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Holley v. Scott

United States District Court, Ninth Circuit

August 1, 2013

JOEL HOLLEY, Plaintiff,
v.
M. SCOTT, et al., Defendants.

ORDER DISMISSING PLAINTIFF'S SECOND AMENDED COMPLAINT FOR FAILURE TO STATE A COGNIZABLE CLAIM (ECF No. 13) CLERK SHALL CLOSE THE CASE

MICHAEL J. SENG, Magistrate Judge.

SCREENING ORDER

I. PROCEDURAL HISTORY

On May 4, 2012, Plaintiff Joel Holley, a state prisoner proceeding pro se and in forma pauperis, filed this civil rights action pursuant to 42 U.S.C. § 1983. (ECF No. 1.) Plaintiff has consented to Magistrate Judge jurisdiction. (ECF No. 5.)

Plaintiff's Complaint (ECF No. 1) and First Amended Complaint (ECF No. 11) were screened and dismissed, with leave to amend, on October 31, 2012 and January 29, 2013, respectively, for failure to state cognizable claims. (ECF Nos. 10, 12.) Plaintiff's Second Amended Complaint (ECF No. 13) is now before the Court for screening.

II. SCREENING REQUIREMENT

The Court is required to screen complaints brought by prisoners seeking relief against a governmental entity or officer or employee of a governmental entity. 28 U.S.C. § 1915A(a). The Court must dismiss a complaint or portion thereof if the prisoner has raised claims that are legally "frivolous, malicious, " or that fail to state a claim upon which relief may be granted, or that seek monetary relief from a defendant who is immune from such relief. 28 U.S.C. § 1915A(b)(1), (2). "Notwithstanding any filing fee, or any portion thereof, that may have been paid, the court shall dismiss the case at any time if the court determines that... the action or appeal... fails to state a claim upon which relief may be granted." 28 U.S.C. § 1915(e)(2)(B)(ii).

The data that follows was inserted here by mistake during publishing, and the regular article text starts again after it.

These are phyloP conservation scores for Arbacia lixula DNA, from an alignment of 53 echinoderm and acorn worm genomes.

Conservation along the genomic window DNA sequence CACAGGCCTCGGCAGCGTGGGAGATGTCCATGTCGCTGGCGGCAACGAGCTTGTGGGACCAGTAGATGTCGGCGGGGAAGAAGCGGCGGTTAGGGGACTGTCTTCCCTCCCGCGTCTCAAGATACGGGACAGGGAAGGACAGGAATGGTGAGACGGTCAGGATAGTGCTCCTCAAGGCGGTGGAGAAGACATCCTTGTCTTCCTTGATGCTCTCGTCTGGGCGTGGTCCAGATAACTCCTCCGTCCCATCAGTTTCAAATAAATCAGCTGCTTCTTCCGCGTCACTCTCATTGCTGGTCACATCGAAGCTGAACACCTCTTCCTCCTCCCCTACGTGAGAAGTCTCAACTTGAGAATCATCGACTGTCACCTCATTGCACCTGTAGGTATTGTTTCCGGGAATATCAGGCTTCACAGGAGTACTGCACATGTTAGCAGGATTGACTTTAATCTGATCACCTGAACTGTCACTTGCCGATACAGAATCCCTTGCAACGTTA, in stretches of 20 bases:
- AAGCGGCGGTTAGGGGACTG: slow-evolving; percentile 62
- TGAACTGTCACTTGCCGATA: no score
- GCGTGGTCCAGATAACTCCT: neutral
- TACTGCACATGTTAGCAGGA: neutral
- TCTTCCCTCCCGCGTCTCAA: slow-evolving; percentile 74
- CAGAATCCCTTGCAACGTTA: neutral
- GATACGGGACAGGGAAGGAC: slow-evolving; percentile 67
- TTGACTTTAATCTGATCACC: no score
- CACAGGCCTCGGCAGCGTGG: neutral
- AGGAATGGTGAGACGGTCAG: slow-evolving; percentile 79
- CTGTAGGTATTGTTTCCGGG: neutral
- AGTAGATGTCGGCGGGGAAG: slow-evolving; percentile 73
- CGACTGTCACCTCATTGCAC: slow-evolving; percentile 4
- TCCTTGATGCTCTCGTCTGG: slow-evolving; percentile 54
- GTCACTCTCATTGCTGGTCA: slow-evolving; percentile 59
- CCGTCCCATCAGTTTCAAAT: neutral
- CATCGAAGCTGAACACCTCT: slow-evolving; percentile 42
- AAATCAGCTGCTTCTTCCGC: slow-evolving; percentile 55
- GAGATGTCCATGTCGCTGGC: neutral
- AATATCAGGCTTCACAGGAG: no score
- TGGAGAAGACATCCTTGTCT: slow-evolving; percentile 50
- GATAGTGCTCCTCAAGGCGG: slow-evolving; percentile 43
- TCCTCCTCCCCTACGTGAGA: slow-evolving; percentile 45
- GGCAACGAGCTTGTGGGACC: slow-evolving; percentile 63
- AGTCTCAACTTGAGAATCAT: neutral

Section 1983 "provides a cause of action for the deprivation of any rights, privileges, or immunities secured by the Constitution and laws' of the United States." Wilder v. Virginia Hosp. Ass'n , 496 U.S. 498, 508 (1990) (quoting 42 U.S.C. § 1983). Section 1983 is not itself a source of substantive rights, but merely provides a method for vindicating federal rights conferred elsewhere. Graham v. Connor , 490 U.S. 386, 393-94 (1989).

III. SUMMARY OF SECOND AMENDED COMPLAINT

The Second Amended Complaint identifies the following prison officials as Defendants: (1) M. Scott, CSR Board Member, California State Prison, Solano (Solano); (2) T. Felton, RN, Pleasant Valley State Prison (PVSP); (3) J. Randle, Correctional Counselor, PVSP; (4) J. Chokatos, M.D., PVSP; (5) A. Lonigro, CEO, Health Care Service, PVSP; and (6) M. Dotson, Classification Committee Member, PVSP.

Plaintiff alleges the following:

Plaintiff is an African American inmate designated as medically high risk for contracting Valley Fever[1] because of his race and health status. On February 24, 2011, Defendant Scott approved Plaintiff's transfer from Solano to PVSP where Valley Fever is endemic. The transfer order, signed by Scott, noted that Plaintiff required a Clinical Care Case Management System (CCCMS)[2] level of medical care and that PVSP was closed to such inmates.[3] (Compl. at 3.) Nevertheless, on April 6, 2011, Plaintiff was transferred to PVSP pursuant to Scott's order.

Defendant Felton conducted an initial medical screening and determined that Plaintiff was not fit to be housed at PVSP. The Chief Medical Officer had issued memorandums on August 3, 2006 and November 20, 2007, informing PVSP medical staff that medically high risk inmates were to be sent before a classification committee and considered for transfer.[4] Felton told Plaintiff that he would draft a chrono advising the Chief Medical Officer that a medical transfer was necessary. Plaintiff requested a copy of Felton's report on February 7, 2012, and was informed that no such report was found. (Id. at 5, 6.)

Plaintiff filed an inmate appeal on April 6, 2011, stating that he was medically high risk and therefore more susceptible to Valley Fever. On April 20, 2011, Plaintiff appeared before an initial classification hearing. Chairperson Dotson and committee member Randle "failed to recognize that Plaintiff was classified as a medical high risk inmate who was more susceptible to the Valley Fever diseases if he remain housed at PVSP." (Id. at 6.) This information was reflected in Plaintiff's central file for consideration.[5] (Id.) However, Defendant Randle failed to "maintain" the information pertaining to Plaintiff's high risk medical status for subsequent review by the ...


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